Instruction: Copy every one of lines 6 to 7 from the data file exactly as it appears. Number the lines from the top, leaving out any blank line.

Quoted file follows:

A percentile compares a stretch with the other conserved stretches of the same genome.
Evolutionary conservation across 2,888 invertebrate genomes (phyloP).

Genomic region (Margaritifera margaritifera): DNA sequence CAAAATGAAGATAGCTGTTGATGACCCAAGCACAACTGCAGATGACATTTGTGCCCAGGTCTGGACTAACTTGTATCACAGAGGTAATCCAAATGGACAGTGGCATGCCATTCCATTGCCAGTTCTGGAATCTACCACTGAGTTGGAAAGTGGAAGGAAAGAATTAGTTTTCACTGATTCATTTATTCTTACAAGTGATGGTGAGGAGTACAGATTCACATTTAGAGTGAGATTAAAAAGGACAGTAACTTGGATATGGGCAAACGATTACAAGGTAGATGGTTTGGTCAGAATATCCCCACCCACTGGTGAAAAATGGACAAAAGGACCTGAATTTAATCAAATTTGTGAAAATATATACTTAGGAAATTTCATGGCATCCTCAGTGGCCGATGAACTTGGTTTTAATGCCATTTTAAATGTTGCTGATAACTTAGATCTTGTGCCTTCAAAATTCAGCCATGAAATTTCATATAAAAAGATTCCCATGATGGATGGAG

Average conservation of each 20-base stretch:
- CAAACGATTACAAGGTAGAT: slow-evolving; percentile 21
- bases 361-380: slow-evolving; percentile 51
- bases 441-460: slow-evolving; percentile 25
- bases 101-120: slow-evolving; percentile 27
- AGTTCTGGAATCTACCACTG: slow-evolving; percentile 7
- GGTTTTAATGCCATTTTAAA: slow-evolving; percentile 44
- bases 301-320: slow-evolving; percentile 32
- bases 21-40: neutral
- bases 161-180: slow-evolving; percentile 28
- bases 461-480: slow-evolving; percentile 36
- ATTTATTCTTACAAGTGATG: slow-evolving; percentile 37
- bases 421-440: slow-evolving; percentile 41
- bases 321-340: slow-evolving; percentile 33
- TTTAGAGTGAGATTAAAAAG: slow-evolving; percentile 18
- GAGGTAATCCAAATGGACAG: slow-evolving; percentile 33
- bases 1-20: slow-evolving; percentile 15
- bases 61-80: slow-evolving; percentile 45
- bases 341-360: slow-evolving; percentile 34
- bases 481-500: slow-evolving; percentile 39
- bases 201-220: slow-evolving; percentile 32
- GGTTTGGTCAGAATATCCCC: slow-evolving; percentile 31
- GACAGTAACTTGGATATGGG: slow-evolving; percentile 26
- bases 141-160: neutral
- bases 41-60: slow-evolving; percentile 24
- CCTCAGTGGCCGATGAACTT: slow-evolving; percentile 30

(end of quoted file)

- bases 361-380: slow-evolving; percentile 51
- bases 441-460: slow-evolving; percentile 25